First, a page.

Wednesday, July 12, 2006
Making Homemade Potpourri
Part Two of a Two-Part Article
-Select a Fixative
A fixative “fixes” or holds and absorbs the scents of all the other ingredients. There are several fixatives to choose from. The easiest to use and obtain are orris root powder and gum benzoin.
Essential oils are found in perfumed flowers, leaves, roots, and even seeds. Perfume emitted from plant oils may be a citric, floral or a spicy scent. Bottles of essential oils can be found at most craft stores or purchased from specialty stores or catalogues that offer potpourri supplies. Essential oils most popularly used are: rose, lavender, orange blossom, ilang-ilang, jasmine, vanilla and patchouli. It’s a matter of personal choice when selecting an essential oil for your potpourri.
Measurements do not have to be exact when mixing all the components in potpourri. Although, if you’re looking for a specific recipe, such as, rose scented potpourri, refer to books on this topic -they will provide more exact measurements. So, for every quart of dried flowers, use about one teaspoon of fixative, and about six drops of essential oil. Adjust both of these according to the quantity of flowers you have available, then just follow these steps.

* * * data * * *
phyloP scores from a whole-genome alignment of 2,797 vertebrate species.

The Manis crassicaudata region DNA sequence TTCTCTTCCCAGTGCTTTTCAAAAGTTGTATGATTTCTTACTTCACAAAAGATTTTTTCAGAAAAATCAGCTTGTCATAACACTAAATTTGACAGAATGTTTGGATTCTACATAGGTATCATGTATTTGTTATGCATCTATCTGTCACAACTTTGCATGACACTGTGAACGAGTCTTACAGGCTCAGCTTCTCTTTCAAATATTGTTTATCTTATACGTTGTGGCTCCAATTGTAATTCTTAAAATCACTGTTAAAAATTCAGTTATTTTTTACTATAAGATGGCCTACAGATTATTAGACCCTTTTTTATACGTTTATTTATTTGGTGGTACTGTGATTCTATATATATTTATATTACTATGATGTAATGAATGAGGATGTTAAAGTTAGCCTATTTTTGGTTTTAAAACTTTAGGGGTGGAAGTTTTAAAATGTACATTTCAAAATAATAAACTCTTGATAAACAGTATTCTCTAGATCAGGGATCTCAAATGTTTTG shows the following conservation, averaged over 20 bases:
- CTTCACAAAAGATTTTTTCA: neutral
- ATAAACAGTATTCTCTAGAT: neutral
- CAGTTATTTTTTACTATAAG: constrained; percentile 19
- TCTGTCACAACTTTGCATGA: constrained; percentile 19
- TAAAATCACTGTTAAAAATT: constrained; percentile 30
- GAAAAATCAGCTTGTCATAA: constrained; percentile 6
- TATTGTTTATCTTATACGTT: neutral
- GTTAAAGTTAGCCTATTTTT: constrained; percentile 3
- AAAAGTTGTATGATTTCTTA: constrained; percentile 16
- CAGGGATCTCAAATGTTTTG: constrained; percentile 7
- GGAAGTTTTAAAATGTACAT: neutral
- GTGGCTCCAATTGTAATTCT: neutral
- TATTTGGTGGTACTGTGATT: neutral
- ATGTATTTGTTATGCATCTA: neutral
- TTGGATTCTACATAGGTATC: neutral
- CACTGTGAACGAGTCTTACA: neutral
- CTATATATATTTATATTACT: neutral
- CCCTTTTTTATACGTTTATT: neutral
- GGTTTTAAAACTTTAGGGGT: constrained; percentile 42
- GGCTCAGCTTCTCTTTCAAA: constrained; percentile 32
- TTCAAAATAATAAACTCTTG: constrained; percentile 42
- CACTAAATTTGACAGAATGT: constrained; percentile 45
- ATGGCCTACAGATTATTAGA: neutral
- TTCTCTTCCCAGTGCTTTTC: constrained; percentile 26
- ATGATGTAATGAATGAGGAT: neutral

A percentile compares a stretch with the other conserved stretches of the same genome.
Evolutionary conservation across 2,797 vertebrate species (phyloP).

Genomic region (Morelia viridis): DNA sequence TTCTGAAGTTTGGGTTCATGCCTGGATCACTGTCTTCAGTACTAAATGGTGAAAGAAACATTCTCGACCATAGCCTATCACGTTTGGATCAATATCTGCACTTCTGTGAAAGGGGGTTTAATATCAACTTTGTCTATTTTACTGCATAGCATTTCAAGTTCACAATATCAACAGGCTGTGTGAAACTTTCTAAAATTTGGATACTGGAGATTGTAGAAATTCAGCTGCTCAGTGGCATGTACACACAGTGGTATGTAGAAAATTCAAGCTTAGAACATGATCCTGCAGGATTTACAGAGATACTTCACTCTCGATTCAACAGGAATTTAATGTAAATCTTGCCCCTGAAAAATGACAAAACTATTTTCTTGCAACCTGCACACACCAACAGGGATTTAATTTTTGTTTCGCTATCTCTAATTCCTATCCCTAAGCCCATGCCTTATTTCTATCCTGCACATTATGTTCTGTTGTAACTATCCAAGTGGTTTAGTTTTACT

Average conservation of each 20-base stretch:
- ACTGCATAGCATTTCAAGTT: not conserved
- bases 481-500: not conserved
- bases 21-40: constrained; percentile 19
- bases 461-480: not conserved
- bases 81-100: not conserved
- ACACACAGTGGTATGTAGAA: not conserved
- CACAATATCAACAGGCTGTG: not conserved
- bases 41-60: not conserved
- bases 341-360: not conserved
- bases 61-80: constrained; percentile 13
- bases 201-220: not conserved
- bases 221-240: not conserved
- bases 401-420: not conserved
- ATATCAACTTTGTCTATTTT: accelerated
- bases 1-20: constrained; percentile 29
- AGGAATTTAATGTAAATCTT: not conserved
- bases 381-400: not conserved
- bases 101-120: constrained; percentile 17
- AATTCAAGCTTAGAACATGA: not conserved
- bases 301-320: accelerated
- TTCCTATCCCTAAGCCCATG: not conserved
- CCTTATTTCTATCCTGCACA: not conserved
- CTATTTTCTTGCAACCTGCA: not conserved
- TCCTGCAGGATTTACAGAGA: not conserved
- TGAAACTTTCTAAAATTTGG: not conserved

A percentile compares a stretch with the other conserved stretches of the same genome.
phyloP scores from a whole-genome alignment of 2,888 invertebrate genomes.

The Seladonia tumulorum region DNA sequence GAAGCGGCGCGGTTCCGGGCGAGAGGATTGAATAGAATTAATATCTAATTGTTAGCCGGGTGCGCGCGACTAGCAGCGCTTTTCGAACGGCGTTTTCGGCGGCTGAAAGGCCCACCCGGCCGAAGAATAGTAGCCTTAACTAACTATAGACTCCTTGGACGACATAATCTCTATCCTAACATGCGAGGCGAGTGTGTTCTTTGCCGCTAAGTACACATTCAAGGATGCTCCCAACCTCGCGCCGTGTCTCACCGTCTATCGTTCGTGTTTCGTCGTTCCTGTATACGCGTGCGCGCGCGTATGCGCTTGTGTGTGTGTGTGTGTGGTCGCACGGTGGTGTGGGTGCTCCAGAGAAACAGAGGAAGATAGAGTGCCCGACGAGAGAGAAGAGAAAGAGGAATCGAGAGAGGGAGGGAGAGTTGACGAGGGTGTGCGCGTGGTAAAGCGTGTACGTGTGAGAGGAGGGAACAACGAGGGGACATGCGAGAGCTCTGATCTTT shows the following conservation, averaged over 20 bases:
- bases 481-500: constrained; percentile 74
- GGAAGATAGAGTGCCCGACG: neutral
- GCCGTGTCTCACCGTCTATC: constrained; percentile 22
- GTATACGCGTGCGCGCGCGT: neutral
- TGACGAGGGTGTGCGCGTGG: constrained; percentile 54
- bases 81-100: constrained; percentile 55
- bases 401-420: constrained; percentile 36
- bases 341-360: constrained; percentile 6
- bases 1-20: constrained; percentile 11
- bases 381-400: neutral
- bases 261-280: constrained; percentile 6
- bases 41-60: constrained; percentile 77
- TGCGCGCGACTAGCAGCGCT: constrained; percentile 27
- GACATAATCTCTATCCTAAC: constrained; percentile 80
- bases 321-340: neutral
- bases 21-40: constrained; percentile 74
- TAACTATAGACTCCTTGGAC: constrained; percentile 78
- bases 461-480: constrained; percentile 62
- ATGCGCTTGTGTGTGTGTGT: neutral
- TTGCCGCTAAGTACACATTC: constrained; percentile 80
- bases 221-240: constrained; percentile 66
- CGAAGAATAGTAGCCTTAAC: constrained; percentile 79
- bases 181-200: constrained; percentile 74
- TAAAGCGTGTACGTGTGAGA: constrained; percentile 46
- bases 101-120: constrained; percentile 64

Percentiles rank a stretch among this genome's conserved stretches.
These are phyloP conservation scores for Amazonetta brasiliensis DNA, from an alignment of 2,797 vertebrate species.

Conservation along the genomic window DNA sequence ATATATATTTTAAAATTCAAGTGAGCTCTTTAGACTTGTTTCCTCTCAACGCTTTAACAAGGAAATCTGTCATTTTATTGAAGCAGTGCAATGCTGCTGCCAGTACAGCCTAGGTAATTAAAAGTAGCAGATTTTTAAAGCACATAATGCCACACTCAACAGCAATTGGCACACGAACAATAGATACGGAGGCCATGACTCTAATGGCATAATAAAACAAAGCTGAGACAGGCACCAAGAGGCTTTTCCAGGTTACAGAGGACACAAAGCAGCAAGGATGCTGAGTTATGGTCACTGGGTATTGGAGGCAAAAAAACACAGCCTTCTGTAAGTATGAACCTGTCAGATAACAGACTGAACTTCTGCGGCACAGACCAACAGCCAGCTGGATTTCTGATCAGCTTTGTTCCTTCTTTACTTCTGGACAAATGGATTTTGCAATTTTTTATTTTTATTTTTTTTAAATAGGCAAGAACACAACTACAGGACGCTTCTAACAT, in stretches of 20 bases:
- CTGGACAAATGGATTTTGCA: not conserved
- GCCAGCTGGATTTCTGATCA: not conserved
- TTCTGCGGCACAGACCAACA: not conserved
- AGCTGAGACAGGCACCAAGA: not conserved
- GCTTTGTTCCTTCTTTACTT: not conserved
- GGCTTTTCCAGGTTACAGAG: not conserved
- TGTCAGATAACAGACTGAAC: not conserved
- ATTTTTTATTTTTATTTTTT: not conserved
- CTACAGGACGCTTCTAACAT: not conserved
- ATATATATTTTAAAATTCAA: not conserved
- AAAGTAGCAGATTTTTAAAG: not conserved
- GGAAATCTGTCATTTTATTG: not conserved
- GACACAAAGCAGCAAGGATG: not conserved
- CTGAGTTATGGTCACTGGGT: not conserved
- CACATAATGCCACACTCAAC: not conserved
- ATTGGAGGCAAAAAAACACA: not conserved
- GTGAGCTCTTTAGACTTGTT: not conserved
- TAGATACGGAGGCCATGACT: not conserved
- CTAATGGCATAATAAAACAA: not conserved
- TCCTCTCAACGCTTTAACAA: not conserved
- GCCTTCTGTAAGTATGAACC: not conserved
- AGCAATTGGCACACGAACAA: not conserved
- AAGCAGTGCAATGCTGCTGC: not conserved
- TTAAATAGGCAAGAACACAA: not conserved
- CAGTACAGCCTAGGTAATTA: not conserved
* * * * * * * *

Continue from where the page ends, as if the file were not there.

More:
1. In a small bowl place spices (if they’re ground up), and your fixative. Add six drops of essential oil then thoroughly mix using your fingers.
2. In a separate bowl (larger) mix your flowers, herbs and whole spices (these are your dry ingredients).
3. Pour spices, fixative and essential oils into the larger bowl of dry ingredients. Mix well to ensure that the oil, fixative and spices are evenly distributed.
4. Pour this mixture into an airtight container. Place in a dark place for about six weeks to cure. Shake the container daily, for the first two weeks. This helps distribute the scent, which needs to be absorbed, in all the components of the potpourri mixture.
By the sixth week the potpourri should be ready to display. The most common way to display potpourri is in a pretty bowl. Although another great way to enjoy the fragrance of potpourri is to wrap a vintage hanker-chief around a cupful. These pretty parcels can be placed in drawers to give them a refreshing scent or given as gifts.
There are many books available on making potpourri. Stop by a book store, drop in your local library or google the word “potpourri” to find information and resources. Also, make sure you check out the San Francisco Herb Company’s website. They carry hundreds of herbs, essential oils and a variety of supplies for making potpourri.
You probably never thought you could make something so fragrant and appealing from your very own back yard. The next time you’re pruning your garden save all your deadheads and make sure you harvest a few flowers, now and then, for homemade potpourri you can make with your kids.